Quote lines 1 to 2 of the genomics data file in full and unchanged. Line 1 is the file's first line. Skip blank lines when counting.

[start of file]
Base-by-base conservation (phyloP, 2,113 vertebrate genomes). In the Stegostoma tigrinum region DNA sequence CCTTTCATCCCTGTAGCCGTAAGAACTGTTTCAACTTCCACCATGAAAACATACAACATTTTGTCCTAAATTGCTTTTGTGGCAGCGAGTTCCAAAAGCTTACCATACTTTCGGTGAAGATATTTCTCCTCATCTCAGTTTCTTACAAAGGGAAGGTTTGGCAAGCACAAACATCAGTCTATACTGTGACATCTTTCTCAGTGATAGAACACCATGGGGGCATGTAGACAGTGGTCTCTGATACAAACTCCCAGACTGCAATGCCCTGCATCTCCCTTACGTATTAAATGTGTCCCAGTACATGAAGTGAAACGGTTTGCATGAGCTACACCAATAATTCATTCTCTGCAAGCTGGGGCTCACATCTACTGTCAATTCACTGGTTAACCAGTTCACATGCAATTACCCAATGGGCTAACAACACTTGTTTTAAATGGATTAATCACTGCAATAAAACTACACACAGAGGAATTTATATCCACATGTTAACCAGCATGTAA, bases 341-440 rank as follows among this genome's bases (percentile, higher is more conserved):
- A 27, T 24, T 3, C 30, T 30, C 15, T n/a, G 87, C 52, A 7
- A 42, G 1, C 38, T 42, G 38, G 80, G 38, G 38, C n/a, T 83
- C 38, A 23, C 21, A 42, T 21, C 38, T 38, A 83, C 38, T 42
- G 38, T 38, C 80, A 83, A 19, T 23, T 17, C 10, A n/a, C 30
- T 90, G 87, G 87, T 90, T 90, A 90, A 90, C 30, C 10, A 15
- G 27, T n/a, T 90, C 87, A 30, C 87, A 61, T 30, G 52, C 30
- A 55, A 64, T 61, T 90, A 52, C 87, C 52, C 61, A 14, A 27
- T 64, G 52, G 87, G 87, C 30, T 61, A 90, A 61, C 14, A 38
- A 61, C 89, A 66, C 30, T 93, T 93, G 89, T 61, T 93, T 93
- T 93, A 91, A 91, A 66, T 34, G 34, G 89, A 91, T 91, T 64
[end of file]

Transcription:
Base-by-base conservation (phyloP, 2,113 vertebrate genomes). In the Stegostoma tigrinum region DNA sequence CCTTTCATCCCTGTAGCCGTAAGAACTGTTTCAACTTCCACCATGAAAACATACAACATTTTGTCCTAAATTGCTTTTGTGGCAGCGAGTTCCAAAAGCTTACCATACTTTCGGTGAAGATATTTCTCCTCATCTCAGTTTCTTACAAAGGGAAGGTTTGGCAAGCACAAACATCAGTCTATACTGTGACATCTTTCTCAGTGATAGAACACCATGGGGGCATGTAGACAGTGGTCTCTGATACAAACTCCCAGACTGCAATGCCCTGCATCTCCCTTACGTATTAAATGTGTCCCAGTACATGAAGTGAAACGGTTTGCATGAGCTACACCAATAATTCATTCTCTGCAAGCTGGGGCTCACATCTACTGTCAATTCACTGGTTAACCAGTTCACATGCAATTACCCAATGGGCTAACAACACTTGTTTTAAATGGATTAATCACTGCAATAAAACTACACACAGAGGAATTTATATCCACATGTTAACCAGCATGTAA, bases 341-440 rank as follows among this genome's bases (percentile, higher is more conserved):
- A 27, T 24, T 3, C 30, T 30, C 15, T n/a, G 87, C 52, A 7